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Teacher suspended, forced to apologize after bringing in cotton plants for lesson on slavery and the cotton gin: Report

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A San Francisco-area teacher was reportedly suspended and forced to issue an apology after bringing a cotton plant to school to assist in a history lesson about slavery and the cotton gin in the United States, the San Francisco Chronicle has reported.

What are the details?

The unnamed educator, a history teacher at the Creative Arts Charter School, was said to have brought in the cotton plants to demonstrate how the plant's sharp edges were enough to pierce a picker's hands.

The lesson, according to the report, "was about the cotton gin and the impact it had on slavery and the Industrial Revolution."

The move reportedly sparked fury in some parents, and within a day of the lesson, the school launched an investigation into the teacher.

Several days later, the school's director issued an apologies to families for what it said was the "unacceptable, harmful, [and] inappropriate" lesson plan that did not in any way reflect the school's "anti-racist, progressive-minded curriculum."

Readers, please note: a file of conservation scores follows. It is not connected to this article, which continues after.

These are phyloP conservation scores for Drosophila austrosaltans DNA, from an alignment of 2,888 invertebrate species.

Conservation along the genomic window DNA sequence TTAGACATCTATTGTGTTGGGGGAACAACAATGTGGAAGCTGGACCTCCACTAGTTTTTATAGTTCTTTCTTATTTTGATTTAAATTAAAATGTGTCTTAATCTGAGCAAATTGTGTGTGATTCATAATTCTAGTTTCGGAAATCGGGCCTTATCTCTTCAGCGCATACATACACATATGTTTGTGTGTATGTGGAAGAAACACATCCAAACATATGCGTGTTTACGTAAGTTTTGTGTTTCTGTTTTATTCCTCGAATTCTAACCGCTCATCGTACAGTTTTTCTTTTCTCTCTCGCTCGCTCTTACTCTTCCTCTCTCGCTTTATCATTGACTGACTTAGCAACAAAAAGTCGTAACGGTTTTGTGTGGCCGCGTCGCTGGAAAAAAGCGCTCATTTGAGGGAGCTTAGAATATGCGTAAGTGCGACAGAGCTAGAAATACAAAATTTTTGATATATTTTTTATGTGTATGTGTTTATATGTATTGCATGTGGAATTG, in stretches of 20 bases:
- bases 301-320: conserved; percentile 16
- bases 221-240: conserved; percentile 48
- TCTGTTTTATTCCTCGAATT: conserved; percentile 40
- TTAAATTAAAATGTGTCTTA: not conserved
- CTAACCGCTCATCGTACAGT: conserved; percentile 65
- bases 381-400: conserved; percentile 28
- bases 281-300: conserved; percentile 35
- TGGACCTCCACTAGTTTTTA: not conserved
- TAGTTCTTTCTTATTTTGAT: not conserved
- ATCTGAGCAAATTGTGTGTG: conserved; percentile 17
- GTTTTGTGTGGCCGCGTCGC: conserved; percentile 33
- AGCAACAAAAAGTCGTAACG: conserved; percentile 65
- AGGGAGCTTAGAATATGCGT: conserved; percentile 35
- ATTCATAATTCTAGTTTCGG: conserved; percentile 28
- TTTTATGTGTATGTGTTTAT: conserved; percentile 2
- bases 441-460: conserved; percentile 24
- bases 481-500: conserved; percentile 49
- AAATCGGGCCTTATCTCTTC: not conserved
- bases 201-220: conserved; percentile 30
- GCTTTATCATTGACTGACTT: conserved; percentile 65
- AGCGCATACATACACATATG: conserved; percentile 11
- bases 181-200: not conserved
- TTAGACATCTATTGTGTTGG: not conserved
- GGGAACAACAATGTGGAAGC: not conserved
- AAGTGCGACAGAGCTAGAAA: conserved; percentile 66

"The teacher was not at the school for five weeks after the controversial class," the report added. "The school declined to confirm whether or how she was placed on leave or disciplined during the investigation, but parents attributed her absence to disciplinary action. When the teacher returned on April 15, she issued a written apology to families."

'Had the potential to cause harm'

The unnamed teacher's apology note included an admission that she realized that the lesson "was not culturally responsive."

“Prior to spring break, I taught a tactile lesson involving raw cotton in an effort to get the students to understand the difficulty of manually processing cotton prior to the invention of Eli Whitney’s Cotton Gin,” the teacher said in the parent letter. “While this lesson was sourced from reliable sources, after conferring with the administration and hearing many of the students reflections, I realize that this lesson was not culturally responsive and had the potential to cause harm."

“In teaching U.S. history, there are many challenging and sensitive topics to learn about and I look forward to continuing to improve my approach to addressing these, with support from the administration," the teacher continued.

In a statement on the matter, school director Fernando Aguilar said, "We didn’t feel like the lesson fit into our mission and our vision. We don’t take things lightly that affect the well-being of our students.”

Aguilar declined to comment on any disciplinary action taken against the teacher, citing personnel privacy regulations.

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